Grandparents feel the hurt of divorce, too

 

 By Jill Curtis

Anyone who has ever been involved with the breakup of a family knows that the waves of shock and pain spread far and wide. Not only are the couple deeply affected, and the children of course, but also the rest of the family and close friends. Suddenly they all feel a very cold wind blowing through many lives.

Much has been written about the impact of divorce on the nuclear family, but let us spread our net wider to take in the grandparents. What is often not taken on board is that as the number of divorces increases, so do the number of ‘divorced’ grandparents. In my research for my book ‘Find Your Way through Divorce’I heard of the way divorce had wrecked the lives of many senior family members.

I was distressed to hear from so many grandparents who had become part of the wrangle between the divorced couple. In many cases grandparents found themselves cut out from their grandchildren’s lives. Sometimes this was because a parent who had custody of the children moved away and made little attempt to keep contact. It seemed that punishing an ex-partner, whether consciously or unconsciously, may have entered the scenario. The fact that the children will suffer too, was at times overlooked in the heat of the moment. It is painful enough for children to deal with the breakup of their family, but for them also to lose contact with one set of grandparents as well, is to deny a child part of their heritage.

Another aspect is the question of loyalty. What if it is your son or daughter who has been instrumental in bringing about the split? Unhappy are the parents who feel they have to choose between supporting their own ‘child’ and supporting a very unhappy son-or daughter-in-law. Blood is thicker than water, but the heartache that many grandparents feel when they see how their own child has been unable to carry out their responsibilities is a terrible burden to carry. Especially at a time in their life where they may have hoped for a little peace and happiness.

On the whole grandparents, parents of the divorced couple, find little support. People do not consider what a wrench it can be to lose a much loved son-or daughter-in-law, so most grief at this loss is unacknowledged. It can hurt, too, for friends to say they could ‘see it coming’ or that they ‘had never liked him/her in the first place’.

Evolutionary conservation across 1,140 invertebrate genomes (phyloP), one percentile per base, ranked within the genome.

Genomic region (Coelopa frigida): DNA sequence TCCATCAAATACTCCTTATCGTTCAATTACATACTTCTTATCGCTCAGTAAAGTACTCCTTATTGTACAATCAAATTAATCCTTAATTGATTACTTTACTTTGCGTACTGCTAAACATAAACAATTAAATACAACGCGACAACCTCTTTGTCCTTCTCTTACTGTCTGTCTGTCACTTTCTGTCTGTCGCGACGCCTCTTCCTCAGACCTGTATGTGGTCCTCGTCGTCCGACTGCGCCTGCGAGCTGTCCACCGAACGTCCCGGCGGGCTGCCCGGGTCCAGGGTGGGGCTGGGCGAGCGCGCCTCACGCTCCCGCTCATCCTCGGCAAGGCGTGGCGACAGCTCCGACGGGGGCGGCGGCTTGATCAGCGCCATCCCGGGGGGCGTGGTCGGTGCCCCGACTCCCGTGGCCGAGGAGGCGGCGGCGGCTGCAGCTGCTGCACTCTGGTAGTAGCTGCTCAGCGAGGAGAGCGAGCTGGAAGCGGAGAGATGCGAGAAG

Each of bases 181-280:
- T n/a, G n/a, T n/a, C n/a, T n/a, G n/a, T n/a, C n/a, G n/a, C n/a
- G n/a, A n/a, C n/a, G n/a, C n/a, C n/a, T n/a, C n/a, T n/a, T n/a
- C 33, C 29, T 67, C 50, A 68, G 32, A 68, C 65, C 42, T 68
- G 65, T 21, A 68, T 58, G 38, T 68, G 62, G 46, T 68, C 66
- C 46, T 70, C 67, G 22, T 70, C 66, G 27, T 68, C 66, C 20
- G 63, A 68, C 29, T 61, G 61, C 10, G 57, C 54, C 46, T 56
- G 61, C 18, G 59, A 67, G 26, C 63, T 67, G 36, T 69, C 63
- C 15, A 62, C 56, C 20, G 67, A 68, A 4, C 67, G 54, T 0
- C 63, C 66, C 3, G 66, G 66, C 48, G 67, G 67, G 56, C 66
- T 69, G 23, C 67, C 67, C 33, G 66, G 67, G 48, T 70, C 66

Often the grandparents become a port of call for help, and they may be required to be more involved with the care of the children. A ‘weekend’ parent may find it very helpful to take the children to the grandparents’ home, and that is where the grandparents can help to provide stability for any family which is breaking apart. A wise grandparent will keep in mind that the ‘other’ parent should never be criticised in front of the children. However a parent has behaved, to the children they are still ‘mom’ or ‘dad’ and the children are dealing with enough without feeling torn by a sense of divided loyalties. Helping to parent the grandchildren is a task nearly always taken on with love, but it doesn’t leave much time for the mourning which must take place. Because, after all, a divorce and the loss associated with it is a bereavement. Even if the divorce is seen as inevitable, it is sad that the hopes and dreams which were there at the beginning, have come to nothing.

One grandmother, Eileen, said to me that when her daughter told her that her husband was leaving her with three small children, Eileen felt her eyes fill with tears. Her daughter reacted by an angry: ‘Mother, don’t YOU cry, I couldn’t take that too.’ Eileen swallowed her tears, and kept them for later. Perhaps however grown-up we are, we need to feel our parents are okay and are strong. But the next time you hear someone say ‘My daughter/son is getting divorced’ be sure that you recognize that grandparents hurt to, and they might appreciate a shoulder to cry on or a space to express their anger and anxiety. Remember that any divorce becomes a family divorce, and when you see your children in pain, it becomes an unimaginable ache. I know. I am a grandmother, and I have been there.

Source:  www.familyonwards.com

 

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